Postoperative pain was a common symptom after spinal surgery. This meta-analysis aimed to assess whether intravenous glucocorticoids has a beneficial role in reducing pain in patients following spinal fusion.Methods:
We systematically searched PubMed, Embase, the Cochrane Central Register of Controlled Trials, Web of Science, and Google databases, from inception to March 2, 2018. Randomized controlled trials (RCTs) that comparing intravenous glucocorticoids with control treatment for spinal fusion were included. A meta-analysis was performed to generate pooled risk ratio (RR) and weighted mean difference with corresponding 95% confidence interval (CI) for discontinuous outcomes (the occurrence of nausea and infection) and continuous outcomes (visual analog scale [VAS] at 12, 24, and 48 h; total morphine consumption; and the length of hospital stay), respectively.Results:
Eight clinical trials involving 918 patients (glucocorticoid group = 449, control group = 469) were finally included in this meta-analysis. Compared with control, intravenous glucocorticoids had significantly reduced VAS at 12, 24, and 48 hours with statistically significance (P < .05). Intravenous glucocorticoids can decrease the occurrence of nausea (RR = 0.42, 95% CI 0.29–0.62, P = .000; I2 = 0.0%) and the length of hospital stay. No difference was noticed in the occurrence of infection between glucocorticoids intravenous and control (P > .05).Conclusion:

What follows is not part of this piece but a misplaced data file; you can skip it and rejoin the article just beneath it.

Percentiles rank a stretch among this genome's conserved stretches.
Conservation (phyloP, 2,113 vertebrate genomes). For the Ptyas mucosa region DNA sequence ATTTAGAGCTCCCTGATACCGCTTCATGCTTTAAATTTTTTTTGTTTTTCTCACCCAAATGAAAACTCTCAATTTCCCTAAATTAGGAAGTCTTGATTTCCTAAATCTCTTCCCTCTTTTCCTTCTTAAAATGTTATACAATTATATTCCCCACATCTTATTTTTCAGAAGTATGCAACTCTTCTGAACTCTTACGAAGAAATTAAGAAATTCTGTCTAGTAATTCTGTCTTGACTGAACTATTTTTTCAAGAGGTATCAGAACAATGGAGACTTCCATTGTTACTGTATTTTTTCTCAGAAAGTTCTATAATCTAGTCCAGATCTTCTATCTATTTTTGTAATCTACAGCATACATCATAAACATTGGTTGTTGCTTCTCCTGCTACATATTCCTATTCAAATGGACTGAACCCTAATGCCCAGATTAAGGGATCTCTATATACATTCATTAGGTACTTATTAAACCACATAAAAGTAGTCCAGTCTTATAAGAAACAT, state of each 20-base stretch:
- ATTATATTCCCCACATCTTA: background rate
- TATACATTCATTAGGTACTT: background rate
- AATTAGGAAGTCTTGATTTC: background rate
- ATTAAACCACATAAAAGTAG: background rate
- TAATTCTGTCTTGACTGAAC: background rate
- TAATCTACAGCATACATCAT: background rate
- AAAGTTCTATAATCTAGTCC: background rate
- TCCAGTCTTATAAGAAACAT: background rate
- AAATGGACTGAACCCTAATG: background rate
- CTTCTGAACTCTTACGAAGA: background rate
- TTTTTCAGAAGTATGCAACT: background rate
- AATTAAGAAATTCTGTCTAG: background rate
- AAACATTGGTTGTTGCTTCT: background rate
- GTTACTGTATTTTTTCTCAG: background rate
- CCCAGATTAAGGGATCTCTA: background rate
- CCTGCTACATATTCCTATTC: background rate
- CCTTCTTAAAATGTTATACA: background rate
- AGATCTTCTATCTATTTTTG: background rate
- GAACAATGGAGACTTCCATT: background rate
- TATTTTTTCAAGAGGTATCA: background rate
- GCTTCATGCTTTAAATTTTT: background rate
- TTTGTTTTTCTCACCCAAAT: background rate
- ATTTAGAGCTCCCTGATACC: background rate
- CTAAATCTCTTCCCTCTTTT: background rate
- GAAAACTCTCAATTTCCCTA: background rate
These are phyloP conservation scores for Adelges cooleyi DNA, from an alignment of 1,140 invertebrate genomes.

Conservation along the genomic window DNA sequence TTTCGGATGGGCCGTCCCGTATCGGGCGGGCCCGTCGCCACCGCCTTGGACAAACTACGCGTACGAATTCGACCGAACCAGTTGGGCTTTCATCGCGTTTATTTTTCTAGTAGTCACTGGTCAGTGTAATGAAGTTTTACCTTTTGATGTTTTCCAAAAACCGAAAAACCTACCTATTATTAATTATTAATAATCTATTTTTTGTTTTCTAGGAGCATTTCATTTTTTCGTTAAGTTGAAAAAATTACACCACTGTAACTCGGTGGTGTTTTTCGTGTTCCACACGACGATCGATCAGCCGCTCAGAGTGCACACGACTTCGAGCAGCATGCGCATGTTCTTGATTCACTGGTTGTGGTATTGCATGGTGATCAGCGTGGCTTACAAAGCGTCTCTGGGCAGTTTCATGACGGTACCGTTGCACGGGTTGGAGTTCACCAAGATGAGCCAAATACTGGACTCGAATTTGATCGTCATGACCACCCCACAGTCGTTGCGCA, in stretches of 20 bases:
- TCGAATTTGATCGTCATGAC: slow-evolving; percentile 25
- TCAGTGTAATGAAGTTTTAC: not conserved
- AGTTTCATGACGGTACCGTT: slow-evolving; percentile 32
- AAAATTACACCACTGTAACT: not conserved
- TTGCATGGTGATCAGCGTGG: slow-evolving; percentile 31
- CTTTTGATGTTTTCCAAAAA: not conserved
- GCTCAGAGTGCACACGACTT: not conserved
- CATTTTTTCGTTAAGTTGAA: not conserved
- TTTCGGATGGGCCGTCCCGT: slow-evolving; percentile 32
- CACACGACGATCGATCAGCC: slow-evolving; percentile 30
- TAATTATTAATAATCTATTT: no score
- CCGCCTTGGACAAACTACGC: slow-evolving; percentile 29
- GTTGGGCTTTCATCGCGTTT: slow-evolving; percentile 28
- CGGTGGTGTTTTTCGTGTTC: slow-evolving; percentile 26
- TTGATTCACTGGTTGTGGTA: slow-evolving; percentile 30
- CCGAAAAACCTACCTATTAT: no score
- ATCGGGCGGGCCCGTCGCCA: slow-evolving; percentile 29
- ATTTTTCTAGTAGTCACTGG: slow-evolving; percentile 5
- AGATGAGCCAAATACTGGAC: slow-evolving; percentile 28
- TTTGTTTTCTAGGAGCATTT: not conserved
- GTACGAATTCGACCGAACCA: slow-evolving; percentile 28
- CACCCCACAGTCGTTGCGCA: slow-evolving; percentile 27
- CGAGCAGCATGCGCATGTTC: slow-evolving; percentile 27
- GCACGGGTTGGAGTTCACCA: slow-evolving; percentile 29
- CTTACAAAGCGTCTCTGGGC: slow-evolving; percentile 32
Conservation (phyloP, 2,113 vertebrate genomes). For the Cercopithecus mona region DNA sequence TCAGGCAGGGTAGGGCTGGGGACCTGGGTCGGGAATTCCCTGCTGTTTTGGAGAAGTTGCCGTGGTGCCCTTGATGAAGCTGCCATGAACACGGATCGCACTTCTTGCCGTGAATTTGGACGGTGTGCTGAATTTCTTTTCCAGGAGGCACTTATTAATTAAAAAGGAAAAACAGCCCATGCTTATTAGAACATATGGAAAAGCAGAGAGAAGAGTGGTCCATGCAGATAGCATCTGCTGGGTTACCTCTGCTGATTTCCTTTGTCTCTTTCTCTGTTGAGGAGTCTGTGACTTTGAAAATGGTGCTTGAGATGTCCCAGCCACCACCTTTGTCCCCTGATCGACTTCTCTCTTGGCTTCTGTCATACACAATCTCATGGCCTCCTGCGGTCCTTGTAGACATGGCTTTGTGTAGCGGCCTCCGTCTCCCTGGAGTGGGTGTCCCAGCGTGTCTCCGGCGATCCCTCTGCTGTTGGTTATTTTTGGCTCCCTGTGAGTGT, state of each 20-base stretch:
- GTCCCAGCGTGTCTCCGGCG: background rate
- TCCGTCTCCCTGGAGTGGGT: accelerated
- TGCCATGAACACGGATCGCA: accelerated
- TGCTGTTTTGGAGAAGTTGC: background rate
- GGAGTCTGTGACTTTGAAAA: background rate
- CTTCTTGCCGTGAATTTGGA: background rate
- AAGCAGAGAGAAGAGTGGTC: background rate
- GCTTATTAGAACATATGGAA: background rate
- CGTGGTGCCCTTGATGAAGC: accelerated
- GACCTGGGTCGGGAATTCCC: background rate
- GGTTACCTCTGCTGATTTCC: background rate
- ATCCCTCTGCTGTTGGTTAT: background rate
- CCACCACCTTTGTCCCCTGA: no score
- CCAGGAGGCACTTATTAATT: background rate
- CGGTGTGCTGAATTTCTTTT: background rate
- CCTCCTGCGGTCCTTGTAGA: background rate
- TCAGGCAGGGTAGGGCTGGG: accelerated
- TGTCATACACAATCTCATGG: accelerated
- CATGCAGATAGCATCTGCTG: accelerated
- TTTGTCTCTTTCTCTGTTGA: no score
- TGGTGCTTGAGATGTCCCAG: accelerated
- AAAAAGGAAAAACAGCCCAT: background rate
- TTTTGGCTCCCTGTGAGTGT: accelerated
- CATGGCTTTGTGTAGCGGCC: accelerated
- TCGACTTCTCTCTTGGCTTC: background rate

Existing evidence indicated that intravenous glucocorticoids have a beneficial role in decreasing early pain and the occurrence of nausea after spinal fusion surgery. In consideration of the limitation in current meta-analysis, more high-quality RCTs were needed to identify the optimal dose of glucocorticoids in spinal fusion patients.